Can you clarify?
     
  11. Oct 29, 2013 #10
    post #8 are my calculations for the bending moments along the beam. I have amended the units.
     
  12. Oct 29, 2013 #11

    SteamKing

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    The bending moments look good. Proceed with answering the questions in the OP.
     
  13. Oct 30, 2013 #12
    thanks. Please can you explain what the M/I diagram is?
     
    Last edited: Oct 30, 2013
  14. Oct 30, 2013 #13

    SteamKing

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    Just what it says. Take the ordinates of your bending moment diagram and divide by the moment of inertia of the beam (in this case I = 150 * 10^-6 m^4 according to the OP). It's not really required for this problem, since I is a constant, but when I changes along the length of the beam, an M/I diagram is useful when calculating deflection.
     
  15. Oct 30, 2013 #14
    x=0 = 0kN-m
    x=1 = 45.5kN-m / 150 * 10^-6 m^4 = 303333.3
    x=2 = 86kN-m / 150 * 10^-6 m^4 = 573333.3
    x=3 = 121.5kN-m / 150 * 10^-6 m^4 = 810000
    x=4 = 132kN-m / 150 * 10^-6 m^4 = 880000
    x=5 = 137.5kN-m / 150 * 10^-6 m^4 = 916666.7
    x=6 = 138kN-m / 150 * 10^-6 m^4 = 920000
    x=7 = 133.5kN-m / 150 * 10^-6 m^4 = 890000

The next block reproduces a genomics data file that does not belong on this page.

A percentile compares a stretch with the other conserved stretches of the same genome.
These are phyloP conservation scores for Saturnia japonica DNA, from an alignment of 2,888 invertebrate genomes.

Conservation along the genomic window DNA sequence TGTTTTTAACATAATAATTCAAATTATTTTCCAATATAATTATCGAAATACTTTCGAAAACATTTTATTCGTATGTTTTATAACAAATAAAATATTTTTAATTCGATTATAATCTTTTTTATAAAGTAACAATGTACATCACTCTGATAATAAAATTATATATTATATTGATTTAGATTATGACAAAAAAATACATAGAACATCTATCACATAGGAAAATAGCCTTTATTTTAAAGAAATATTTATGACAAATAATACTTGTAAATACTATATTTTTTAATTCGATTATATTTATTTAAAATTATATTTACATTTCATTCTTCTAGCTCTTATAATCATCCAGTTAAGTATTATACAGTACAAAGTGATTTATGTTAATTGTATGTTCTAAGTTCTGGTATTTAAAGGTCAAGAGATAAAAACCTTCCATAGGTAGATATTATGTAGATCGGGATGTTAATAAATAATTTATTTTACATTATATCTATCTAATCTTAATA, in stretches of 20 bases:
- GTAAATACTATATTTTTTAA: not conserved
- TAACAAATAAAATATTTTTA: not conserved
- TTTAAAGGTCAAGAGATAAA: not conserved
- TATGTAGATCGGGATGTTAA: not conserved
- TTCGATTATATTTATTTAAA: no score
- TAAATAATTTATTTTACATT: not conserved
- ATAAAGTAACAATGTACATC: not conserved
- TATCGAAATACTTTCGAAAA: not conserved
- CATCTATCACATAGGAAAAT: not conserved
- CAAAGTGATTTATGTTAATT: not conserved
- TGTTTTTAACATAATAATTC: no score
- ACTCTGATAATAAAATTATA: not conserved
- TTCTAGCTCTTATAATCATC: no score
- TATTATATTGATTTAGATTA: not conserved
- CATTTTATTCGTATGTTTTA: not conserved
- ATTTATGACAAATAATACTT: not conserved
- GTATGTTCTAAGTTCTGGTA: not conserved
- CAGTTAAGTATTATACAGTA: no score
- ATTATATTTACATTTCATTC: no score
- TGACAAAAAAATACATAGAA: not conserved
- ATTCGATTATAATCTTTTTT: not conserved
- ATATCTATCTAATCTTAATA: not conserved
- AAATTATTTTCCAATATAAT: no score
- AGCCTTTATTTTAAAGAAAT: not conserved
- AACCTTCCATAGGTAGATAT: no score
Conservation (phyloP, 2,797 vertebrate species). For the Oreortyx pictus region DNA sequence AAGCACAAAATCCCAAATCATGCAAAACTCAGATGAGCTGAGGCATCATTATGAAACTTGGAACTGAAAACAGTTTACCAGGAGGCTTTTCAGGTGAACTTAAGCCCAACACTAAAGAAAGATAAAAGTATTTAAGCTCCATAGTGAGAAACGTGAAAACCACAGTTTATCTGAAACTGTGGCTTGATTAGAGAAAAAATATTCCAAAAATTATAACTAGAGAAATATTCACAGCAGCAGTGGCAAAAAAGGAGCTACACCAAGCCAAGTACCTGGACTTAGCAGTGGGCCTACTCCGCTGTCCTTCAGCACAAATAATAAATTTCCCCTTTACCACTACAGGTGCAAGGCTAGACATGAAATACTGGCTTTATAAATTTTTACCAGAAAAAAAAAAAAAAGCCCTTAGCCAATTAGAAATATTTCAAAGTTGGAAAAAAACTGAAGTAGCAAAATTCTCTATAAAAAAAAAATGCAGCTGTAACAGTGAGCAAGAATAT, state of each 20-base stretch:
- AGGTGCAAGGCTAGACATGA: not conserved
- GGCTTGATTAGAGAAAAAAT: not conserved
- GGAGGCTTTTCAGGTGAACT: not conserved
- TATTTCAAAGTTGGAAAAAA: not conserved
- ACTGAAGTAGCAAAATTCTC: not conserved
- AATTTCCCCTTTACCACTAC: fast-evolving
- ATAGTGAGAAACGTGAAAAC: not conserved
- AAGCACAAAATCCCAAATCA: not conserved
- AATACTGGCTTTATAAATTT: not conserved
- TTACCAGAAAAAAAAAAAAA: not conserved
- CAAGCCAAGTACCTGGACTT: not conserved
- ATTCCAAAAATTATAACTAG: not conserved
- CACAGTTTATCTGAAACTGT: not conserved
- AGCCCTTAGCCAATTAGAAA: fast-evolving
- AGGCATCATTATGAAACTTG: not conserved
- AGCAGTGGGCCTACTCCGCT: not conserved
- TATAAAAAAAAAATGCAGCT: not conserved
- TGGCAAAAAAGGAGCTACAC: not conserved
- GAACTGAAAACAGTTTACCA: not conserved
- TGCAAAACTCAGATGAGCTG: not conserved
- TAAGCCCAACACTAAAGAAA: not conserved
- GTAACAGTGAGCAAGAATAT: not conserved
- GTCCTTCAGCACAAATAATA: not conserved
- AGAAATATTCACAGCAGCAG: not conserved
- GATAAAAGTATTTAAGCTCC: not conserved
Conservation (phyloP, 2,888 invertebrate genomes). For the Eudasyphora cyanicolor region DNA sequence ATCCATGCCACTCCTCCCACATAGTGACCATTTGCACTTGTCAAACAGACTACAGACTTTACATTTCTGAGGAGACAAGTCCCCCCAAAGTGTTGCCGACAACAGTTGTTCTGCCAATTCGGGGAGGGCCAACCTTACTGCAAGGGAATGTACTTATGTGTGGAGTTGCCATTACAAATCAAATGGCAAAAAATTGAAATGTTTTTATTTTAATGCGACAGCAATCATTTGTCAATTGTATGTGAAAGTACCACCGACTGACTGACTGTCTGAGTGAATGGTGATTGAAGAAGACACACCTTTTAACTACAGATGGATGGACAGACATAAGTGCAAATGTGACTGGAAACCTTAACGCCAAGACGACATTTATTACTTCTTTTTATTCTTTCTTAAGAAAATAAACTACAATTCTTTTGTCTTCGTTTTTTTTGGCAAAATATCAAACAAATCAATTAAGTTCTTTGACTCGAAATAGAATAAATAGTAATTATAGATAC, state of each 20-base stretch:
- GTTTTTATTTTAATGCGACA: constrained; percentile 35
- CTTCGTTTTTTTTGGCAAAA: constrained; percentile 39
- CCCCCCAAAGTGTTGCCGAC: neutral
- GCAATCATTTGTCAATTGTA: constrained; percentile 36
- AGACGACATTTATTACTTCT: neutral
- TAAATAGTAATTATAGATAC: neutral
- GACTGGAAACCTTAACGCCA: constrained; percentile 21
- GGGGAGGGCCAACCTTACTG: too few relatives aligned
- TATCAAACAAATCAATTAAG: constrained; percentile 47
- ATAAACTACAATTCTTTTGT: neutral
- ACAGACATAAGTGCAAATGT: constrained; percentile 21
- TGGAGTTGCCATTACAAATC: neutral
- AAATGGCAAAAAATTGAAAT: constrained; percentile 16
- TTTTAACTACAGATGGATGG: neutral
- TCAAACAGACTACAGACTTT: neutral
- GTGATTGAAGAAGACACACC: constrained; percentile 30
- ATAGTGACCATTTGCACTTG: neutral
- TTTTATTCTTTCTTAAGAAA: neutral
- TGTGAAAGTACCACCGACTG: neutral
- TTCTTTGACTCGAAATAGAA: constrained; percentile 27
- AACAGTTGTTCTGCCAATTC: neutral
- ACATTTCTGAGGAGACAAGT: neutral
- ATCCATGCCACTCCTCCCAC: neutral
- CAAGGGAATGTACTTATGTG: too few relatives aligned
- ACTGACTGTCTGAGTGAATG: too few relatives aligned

x=8 = 94kN-m / 150 * 10^-6 m^4 = 626666.7
    x=9 = 49.5kN-m / 150 * 10^-6 m^4 = 330000
    x=10 = 0kN-m


    so would the diagram be as pictured?

    Capture.PNG
     
  16. Oct 30, 2013 #15

    SteamKing

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    Looks OK. Make sure you use the proper units.
     
  17. Oct 31, 2013 #16
    ok Thankyou. What units should be used? Can you provide some guidance on how to integrate the M/I diagram twice?
     
  18. Oct 31, 2013 #17

    SteamKing

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    Obviously, the units which result from dividing bending moment M by moment of inertia I.

    The integration of the M/I diagram proceeds just like any other numerical integration: divide the x-axis into regular spacings and determine the M/I ordinates. You can use a trapezoidal rule to calculate the actual values of the integrals.

    Remember, you must include the constants of integration in your calculation. There will be two unknown constants which are determined by applying the support conditions for your beam. You can start the integration by assuming the value of the integrals is zero at x = 0.

    Since I is constant, the slope [itex]\vartheta[/itex] = (1/EI) ∫ M dx + C1
    The deflection δ = (1/EI)∫∫ M dx + C1*x + C2

    The final values for slope and deflection are determined by applying these constants of integration to your calculations of the integral values at the various x-locations.
     
  19. Nov 6, 2013 #18
    am i not able to use this formula to solve y?

    Capture.PNG
     
  20. Nov 6, 2013 #19

    SteamKing

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    Where did you get this formula? It looks like only a point load P is present. What about deflection due to the distributed load?
     
  21. Nov 7, 2013 #20
    Our learning material gives it as an example. Yes it states that the formula is used for simply supported beams at ends with concentrated load P at any point.

    Would it not be posssible to calculate the deflection for each of the loads and then sum the answers?

    For the UDL, could this formula not be used?

    Capture.PNG